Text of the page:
It is true that unusual circumstances may cause a plaintiff to lose his right to interest, but such cases are rare.

Only two cases were cited by the court below to support its position. One was Dobler v. Shenandoah Life Insurance Co., Inc., 73 Pa. D. & C. 215 (1950), where interest was denied the beneficiary of a life insurance policy because the company could not locate him for five years after its insured's death, and promptly paid when a claim was made on behalf of the beneficiary. In the other case, Uhland v. Uhland, 17 S. & R. (Pa.) 265 (1828), interest was allowed the plaintiff although the jury was permitted to pass upon it. The Supreme Court there could not "see on what reasonable ground [the defendant could] ask an exemption from the payment of interest." (p. 270). Neither these two cases nor the only two cases cited in the appellees' brief[1] set forth any reason to deny interest which could be applied to this case.

*490 If the insurance company had tendered a sum in excess of the verdict, interest might be refused, but here the only tender appearing in the record was $3000, and the verdict was $3850. Where a tender falls short of the sum found to be due at the time of tender interest runs on the whole amount. J. Purdy Cope Hotels Co. v. Fidelity-Phenix Fire Insurance Co., supra, 126 Pa. Superior Ct. 260, 191 A. 636 (1937).

That the law governing this case was properly stated by President Judge KELLER in the Cope case, is confirmed by the recent decisions of the Supreme Court in Palmgreen v. Palmer's Garage, Inc., 383 Pa. 105, 108, 117 A.2d 721 (1955); and Peyton v. Margiotti, 398 Pa. 86, 94, 156 A.2d 865 (1959). There is no doubt about our duty to follow the rules set forth in the Cope case.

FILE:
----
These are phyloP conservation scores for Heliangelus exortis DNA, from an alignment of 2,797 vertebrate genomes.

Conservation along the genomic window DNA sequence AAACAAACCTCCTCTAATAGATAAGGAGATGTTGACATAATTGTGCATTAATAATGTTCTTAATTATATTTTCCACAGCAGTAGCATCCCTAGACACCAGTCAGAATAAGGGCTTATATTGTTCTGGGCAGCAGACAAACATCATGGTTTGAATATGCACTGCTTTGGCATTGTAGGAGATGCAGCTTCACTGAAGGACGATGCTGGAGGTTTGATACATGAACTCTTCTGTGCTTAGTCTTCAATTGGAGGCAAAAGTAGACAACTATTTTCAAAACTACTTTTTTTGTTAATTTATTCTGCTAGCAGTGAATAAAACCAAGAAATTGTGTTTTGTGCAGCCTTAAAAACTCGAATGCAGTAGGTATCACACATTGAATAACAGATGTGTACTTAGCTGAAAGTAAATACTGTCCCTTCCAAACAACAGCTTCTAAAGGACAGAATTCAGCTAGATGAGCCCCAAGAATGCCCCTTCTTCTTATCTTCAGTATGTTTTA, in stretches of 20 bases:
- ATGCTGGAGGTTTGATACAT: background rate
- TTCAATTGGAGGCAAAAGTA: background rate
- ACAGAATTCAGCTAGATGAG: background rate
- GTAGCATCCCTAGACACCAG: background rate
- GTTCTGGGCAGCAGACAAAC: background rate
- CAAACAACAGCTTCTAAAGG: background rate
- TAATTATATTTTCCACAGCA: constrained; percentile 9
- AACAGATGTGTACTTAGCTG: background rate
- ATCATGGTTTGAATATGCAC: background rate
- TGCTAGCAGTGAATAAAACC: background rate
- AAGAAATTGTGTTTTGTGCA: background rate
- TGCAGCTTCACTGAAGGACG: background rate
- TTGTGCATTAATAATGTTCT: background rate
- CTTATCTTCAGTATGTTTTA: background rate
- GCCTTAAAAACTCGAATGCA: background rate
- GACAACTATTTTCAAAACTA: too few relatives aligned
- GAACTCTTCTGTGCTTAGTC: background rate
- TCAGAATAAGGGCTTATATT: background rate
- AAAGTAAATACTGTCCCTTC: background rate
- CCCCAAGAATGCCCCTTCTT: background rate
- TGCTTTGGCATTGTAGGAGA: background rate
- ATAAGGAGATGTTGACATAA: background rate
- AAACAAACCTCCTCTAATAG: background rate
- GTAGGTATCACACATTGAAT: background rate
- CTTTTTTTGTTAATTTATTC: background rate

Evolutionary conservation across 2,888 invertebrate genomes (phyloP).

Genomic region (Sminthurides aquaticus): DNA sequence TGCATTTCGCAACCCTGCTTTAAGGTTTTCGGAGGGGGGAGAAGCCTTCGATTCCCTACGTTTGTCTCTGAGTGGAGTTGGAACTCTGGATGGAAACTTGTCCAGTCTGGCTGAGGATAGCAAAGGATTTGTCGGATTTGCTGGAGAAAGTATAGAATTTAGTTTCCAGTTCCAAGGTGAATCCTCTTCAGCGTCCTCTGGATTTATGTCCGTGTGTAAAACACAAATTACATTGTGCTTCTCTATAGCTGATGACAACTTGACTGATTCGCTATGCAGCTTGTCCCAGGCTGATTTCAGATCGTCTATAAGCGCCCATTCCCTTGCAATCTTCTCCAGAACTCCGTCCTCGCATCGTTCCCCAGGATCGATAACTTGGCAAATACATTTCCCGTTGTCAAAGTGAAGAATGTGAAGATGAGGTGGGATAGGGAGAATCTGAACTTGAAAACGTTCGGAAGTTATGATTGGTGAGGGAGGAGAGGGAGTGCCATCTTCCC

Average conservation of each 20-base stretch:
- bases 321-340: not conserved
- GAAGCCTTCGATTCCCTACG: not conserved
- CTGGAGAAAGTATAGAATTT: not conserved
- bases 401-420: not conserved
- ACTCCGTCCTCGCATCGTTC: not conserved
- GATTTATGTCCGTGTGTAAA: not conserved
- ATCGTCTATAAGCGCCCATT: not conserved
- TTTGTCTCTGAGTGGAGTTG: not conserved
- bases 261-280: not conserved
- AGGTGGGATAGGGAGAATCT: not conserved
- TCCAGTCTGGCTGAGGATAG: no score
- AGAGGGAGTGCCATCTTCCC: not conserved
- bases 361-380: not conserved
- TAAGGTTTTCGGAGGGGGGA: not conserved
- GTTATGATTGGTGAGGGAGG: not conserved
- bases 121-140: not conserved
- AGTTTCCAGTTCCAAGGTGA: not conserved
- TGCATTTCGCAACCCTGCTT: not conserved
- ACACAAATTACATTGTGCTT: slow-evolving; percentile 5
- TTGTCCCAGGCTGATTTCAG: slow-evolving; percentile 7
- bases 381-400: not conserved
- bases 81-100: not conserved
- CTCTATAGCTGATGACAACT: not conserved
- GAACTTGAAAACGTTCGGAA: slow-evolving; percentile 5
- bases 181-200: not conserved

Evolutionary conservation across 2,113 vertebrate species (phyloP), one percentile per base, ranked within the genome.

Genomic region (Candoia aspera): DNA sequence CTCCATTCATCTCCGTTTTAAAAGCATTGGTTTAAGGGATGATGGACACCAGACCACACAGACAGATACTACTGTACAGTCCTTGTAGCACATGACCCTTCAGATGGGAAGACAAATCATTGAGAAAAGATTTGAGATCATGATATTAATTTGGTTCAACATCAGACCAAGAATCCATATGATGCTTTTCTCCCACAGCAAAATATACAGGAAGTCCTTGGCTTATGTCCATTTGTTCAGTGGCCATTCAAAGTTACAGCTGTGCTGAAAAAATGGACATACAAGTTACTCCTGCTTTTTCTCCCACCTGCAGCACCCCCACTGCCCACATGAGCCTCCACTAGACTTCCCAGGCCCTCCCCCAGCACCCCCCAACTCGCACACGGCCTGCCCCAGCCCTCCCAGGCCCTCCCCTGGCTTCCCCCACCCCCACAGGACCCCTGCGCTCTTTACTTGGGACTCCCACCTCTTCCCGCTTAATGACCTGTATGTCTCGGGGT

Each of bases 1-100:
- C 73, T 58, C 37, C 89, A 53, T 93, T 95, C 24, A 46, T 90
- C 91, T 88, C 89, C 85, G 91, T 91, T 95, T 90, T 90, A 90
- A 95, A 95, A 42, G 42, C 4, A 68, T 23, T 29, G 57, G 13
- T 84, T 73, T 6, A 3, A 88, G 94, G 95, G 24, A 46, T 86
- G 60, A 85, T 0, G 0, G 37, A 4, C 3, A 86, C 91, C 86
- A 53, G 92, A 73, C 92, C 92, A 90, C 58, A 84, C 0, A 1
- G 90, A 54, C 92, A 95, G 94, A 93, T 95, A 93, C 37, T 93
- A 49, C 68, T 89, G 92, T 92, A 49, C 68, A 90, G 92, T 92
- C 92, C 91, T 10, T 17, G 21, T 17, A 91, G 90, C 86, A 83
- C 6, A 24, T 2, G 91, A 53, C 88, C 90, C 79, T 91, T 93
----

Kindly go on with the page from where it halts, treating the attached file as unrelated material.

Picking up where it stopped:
We have authority to mold the verdict by adding interest. Peyton v. Margiotti, supra, p. 95.

In as much as the defendant denied all liability, interest at the legal rate is due on the amount of the verdict from the date of the fire, January 16, 1952. J. Purdy Cope Hotels Co. v. Fidelity-Phenix Fire Insurance Co., supra, 126 Pa. Superior Ct. 260, 191 A. 636 (1937). The judgment should be amended accordingly.

The judgment is modified by adding interest as aforesaid.


[1] The Delaware Insurance Company v. Delaunic, 3 Binney 295, 301 (1811) and Obermyer v. Nichols, 6 Binney 159, 161 (1813). In both these cases, the plaintiffs were allowed interest.